Patient Safety to the fore | Daily News

Patient Safety to the fore

No one likes to be a patient, but if you do become one, you want the best possible care. Your life is literally in the hands of your doctors when you fall sick. One mistake on the part of the doctor(s) can sometimes make the difference between life and death for patients.

The United Nations (UN) and the World Health Organisation (WHO) have taken cognizance of this and declared a World Patient Safety Day, which falls today, and calls for concerted action by all countries and international partners to improve patient safety. The Day brings together patients, families, caregivers, communities, health workers, healthcare leaders and policymakers to show their commitment to patient safety.

The resolution ‘Global Action on Patient Safety’ recognises patient safety as a global health priority and endorses the establishment of World Patient Safety Day to be observed annually on September 17.

This year, the focus is on medicines of all types. Medications are the most widely utilized interventions in healthcare, and medication-related harm constitutes the greatest proportion of the total preventable harm due to unsafe care, let alone the economic and psychological burden imposed by such harm.

Acknowledging this substantial burden and recognizing the complexity of medication-related harm prevention and reduction, “Medication Safety” has been selected as the theme for World Patient Safety Day 2022. The campaign is envisaged to provide the needed impetus to consolidate the efforts of the existing WHO Global Patient Safety Challenge “Medication without Harm”, emphasizing the need to promote safe medication practices to prevent medication errors and reduce medication-related harm.

Special consideration must be given to areas where most harm occurs. The key action areas are high-risk situations, transitions of care, and polypharmacy. Medication harm accounts for 50 per cent of the overall preventable harm in medical care. Around US$ 42 billion of global total health expenditure worldwide can be avoided if medication errors are prevented.

Medical science has come a long way in just a few hundred years and once fatal diseases can now easily be cured or prevented. The discovery of Penicillin was a major breakthrough that has saved millions of lives. Similarly, vaccines, which have a history dating back more than 200 years, have saved precious lives of children and adults worldwide. It is believed that more than 20 million lives were saved in just one year by the global Covid-19 vaccination drive. Vaccines are now being developed for other diseases such as Malaria, Dengue and HIV.

There is no doubt that doctors are the key to curing patients, though one cannot underestimate the roles performed by nurses, radiologists, lab workers and other medical staff. It is essential that doctors keep abreast with the latest developments in pharmacology and pharmaceuticals. They have to read medical journals and research papers. A recent survey found that most doctors have little or no idea of recently introduced medications such as Paxlovid and Evusheld, both of which are drugs used to treat Covid-19. This lack of knowledge can lead to unnecessary hospitalizations and deaths.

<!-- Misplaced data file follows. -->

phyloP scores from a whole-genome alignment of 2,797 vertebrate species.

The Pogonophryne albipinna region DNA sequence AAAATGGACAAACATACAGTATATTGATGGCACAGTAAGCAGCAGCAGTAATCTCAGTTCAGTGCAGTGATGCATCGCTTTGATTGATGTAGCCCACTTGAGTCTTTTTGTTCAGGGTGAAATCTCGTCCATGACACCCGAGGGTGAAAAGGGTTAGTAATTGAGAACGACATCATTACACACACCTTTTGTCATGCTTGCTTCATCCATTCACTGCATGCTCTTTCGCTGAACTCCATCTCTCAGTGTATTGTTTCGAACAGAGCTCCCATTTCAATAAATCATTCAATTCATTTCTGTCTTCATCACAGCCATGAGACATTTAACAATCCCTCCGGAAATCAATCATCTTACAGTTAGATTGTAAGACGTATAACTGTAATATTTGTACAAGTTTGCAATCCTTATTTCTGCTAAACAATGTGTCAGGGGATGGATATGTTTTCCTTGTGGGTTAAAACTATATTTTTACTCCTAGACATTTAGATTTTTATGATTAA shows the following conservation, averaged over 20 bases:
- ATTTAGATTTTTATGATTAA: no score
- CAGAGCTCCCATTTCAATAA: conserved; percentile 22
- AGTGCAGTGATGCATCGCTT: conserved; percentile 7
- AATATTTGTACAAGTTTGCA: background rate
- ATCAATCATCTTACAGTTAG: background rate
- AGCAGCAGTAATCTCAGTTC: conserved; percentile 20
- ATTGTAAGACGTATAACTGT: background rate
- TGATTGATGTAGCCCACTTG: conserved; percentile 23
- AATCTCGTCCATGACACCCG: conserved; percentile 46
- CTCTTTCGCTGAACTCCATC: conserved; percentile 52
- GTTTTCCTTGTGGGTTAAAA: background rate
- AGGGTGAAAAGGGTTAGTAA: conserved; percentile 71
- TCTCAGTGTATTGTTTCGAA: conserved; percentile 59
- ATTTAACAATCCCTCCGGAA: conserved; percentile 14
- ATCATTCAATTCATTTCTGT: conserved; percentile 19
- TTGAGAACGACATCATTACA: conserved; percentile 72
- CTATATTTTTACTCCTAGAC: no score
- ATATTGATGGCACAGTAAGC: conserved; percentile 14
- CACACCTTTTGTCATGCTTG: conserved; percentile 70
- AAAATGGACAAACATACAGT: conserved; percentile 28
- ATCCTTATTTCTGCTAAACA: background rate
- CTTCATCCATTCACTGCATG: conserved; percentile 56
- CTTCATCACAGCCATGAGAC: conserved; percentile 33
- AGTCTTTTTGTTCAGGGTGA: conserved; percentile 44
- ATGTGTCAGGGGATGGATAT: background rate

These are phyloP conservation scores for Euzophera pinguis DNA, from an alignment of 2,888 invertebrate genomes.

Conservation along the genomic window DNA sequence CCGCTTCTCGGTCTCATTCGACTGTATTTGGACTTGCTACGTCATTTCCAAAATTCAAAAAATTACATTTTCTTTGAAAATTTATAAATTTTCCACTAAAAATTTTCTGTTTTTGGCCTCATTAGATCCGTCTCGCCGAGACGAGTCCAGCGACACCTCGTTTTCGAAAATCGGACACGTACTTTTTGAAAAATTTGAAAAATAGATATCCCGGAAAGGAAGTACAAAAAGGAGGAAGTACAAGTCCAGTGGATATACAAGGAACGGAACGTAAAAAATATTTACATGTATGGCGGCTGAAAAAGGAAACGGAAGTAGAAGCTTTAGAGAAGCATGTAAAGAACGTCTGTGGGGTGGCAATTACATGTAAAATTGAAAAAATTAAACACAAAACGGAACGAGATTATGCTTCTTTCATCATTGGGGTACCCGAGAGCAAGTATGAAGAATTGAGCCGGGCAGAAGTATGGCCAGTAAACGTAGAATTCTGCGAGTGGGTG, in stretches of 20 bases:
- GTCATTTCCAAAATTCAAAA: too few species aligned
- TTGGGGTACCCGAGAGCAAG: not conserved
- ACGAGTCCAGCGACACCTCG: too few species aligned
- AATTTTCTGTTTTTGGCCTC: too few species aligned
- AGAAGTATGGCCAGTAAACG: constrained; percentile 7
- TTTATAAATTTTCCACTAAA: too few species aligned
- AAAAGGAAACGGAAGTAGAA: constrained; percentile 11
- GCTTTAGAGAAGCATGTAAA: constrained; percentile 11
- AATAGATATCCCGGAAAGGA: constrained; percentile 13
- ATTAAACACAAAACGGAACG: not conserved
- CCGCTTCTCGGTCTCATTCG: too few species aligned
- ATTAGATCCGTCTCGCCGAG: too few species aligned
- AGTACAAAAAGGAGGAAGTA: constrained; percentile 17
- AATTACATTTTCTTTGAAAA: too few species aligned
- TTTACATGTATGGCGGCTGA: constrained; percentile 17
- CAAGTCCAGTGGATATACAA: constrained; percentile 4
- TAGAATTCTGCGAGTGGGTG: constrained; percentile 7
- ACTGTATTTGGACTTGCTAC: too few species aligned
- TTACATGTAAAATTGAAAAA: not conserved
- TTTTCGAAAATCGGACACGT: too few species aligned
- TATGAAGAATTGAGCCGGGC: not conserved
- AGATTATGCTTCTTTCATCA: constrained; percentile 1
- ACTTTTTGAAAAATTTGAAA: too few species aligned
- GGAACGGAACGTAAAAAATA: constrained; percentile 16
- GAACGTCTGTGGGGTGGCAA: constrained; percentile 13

A correct diagnosis is the best foundation for a patient’s course of treatment. Today, doctors have access to a range of blood tests and imaging solutions such as Magnetic Resonance Imaging (MRI) which can accurately pinpoint even a hidden malady. This way, some diseases including cancers can be detected in the very earliest stages of development, thereby making treatment easy. Armed with a correct diagnosis, doctors can prescribe the most suitable medicines and surgical interventions. An incorrect diagnosis could lead to a doctor prescribing the wrong medicine, which can prove to be fatal in some instances.

There is also a tendency among some doctors to overprescribe certain medications such as antibiotics, which could be damaging to patient health in the long run, even if the immediate results are positive. Moreover, health authorities must insist that doctors should prescribe the generic version of any given drug, which is likely to be much cheaper than its trademarked equivalent. They should strive to dispel the myth that generic drugs are somehow inferior to their branded counterparts. Of course, there are instances when the same company manufactures both the generic and branded version of a drug.

Moreover, doctors must educate their patients on the medicines prescribed – how they work, any side effects, the proper dosage and timings etc. Pharmacists too should demand a prescription from patients for all medicines other than those allowed for sale Over The Counter (OTC) and clearly give instructions on the packaging. They should also check the expiry dates and also show the same to the patient, who has a right to ask both the doctor and the pharmacist on any issue regarding the drugs prescribed. Patients who already take medicines for any Non-Communicable Disease(s) must always inquire about any possible interactions with the existing drugs regimen if and when they are prescribed another new drug.

The issue of patient safety has come to the fore in Sri Lanka due to the present economic crisis, but the authorities should strive to keep the medicine lifeline afloat to ensure that the safety and lives of patients are not compromised under any circumstances.


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